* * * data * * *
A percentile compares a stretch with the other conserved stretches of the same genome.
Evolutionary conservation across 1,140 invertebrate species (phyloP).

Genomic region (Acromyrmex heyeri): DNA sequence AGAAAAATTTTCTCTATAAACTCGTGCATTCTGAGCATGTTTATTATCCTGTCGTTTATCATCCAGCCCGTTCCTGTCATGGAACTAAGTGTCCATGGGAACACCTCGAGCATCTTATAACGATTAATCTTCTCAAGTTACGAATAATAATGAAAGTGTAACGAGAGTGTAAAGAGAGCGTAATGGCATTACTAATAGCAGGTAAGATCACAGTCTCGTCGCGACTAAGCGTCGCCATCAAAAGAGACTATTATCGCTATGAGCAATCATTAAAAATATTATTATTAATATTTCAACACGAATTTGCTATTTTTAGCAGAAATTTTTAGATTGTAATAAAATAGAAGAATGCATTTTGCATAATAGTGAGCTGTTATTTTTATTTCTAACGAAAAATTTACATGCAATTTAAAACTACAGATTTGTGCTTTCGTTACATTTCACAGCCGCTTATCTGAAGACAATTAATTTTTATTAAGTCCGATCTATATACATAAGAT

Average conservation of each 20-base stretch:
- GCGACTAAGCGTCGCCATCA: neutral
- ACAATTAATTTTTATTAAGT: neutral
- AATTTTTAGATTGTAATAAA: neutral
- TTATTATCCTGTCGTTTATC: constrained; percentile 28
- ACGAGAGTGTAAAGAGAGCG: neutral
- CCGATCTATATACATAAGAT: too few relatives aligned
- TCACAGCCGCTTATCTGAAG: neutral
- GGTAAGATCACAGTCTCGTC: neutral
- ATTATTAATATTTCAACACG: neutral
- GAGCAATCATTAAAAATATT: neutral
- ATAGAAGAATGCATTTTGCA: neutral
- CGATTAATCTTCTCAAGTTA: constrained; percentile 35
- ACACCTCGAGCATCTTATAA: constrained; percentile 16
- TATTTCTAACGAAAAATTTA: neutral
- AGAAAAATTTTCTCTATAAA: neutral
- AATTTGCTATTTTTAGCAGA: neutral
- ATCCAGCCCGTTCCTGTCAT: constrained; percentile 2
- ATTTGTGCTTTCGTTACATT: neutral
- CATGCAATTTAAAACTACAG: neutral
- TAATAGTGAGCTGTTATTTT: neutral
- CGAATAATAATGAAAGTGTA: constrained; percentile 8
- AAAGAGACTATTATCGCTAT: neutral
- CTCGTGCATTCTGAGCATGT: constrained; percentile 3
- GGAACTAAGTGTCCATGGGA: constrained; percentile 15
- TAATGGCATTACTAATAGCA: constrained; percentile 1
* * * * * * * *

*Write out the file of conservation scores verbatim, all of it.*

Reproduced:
A percentile compares a stretch with the other conserved stretches of the same genome.
Evolutionary conservation across 1,140 invertebrate species (phyloP).

Genomic region (Acromyrmex heyeri): DNA sequence AGAAAAATTTTCTCTATAAACTCGTGCATTCTGAGCATGTTTATTATCCTGTCGTTTATCATCCAGCCCGTTCCTGTCATGGAACTAAGTGTCCATGGGAACACCTCGAGCATCTTATAACGATTAATCTTCTCAAGTTACGAATAATAATGAAAGTGTAACGAGAGTGTAAAGAGAGCGTAATGGCATTACTAATAGCAGGTAAGATCACAGTCTCGTCGCGACTAAGCGTCGCCATCAAAAGAGACTATTATCGCTATGAGCAATCATTAAAAATATTATTATTAATATTTCAACACGAATTTGCTATTTTTAGCAGAAATTTTTAGATTGTAATAAAATAGAAGAATGCATTTTGCATAATAGTGAGCTGTTATTTTTATTTCTAACGAAAAATTTACATGCAATTTAAAACTACAGATTTGTGCTTTCGTTACATTTCACAGCCGCTTATCTGAAGACAATTAATTTTTATTAAGTCCGATCTATATACATAAGAT

Average conservation of each 20-base stretch:
- GCGACTAAGCGTCGCCATCA: neutral
- ACAATTAATTTTTATTAAGT: neutral
- AATTTTTAGATTGTAATAAA: neutral
- TTATTATCCTGTCGTTTATC: constrained; percentile 28
- ACGAGAGTGTAAAGAGAGCG: neutral
- CCGATCTATATACATAAGAT: too few relatives aligned
- TCACAGCCGCTTATCTGAAG: neutral
- GGTAAGATCACAGTCTCGTC: neutral
- ATTATTAATATTTCAACACG: neutral
- GAGCAATCATTAAAAATATT: neutral
- ATAGAAGAATGCATTTTGCA: neutral
- CGATTAATCTTCTCAAGTTA: constrained; percentile 35
- ACACCTCGAGCATCTTATAA: constrained; percentile 16
- TATTTCTAACGAAAAATTTA: neutral
- AGAAAAATTTTCTCTATAAA: neutral
- AATTTGCTATTTTTAGCAGA: neutral
- ATCCAGCCCGTTCCTGTCAT: constrained; percentile 2
- ATTTGTGCTTTCGTTACATT: neutral
- CATGCAATTTAAAACTACAG: neutral
- TAATAGTGAGCTGTTATTTT: neutral
- CGAATAATAATGAAAGTGTA: constrained; percentile 8
- AAAGAGACTATTATCGCTAT: neutral
- CTCGTGCATTCTGAGCATGT: constrained; percentile 3
- GGAACTAAGTGTCCATGGGA: constrained; percentile 15
- TAATGGCATTACTAATAGCA: constrained; percentile 1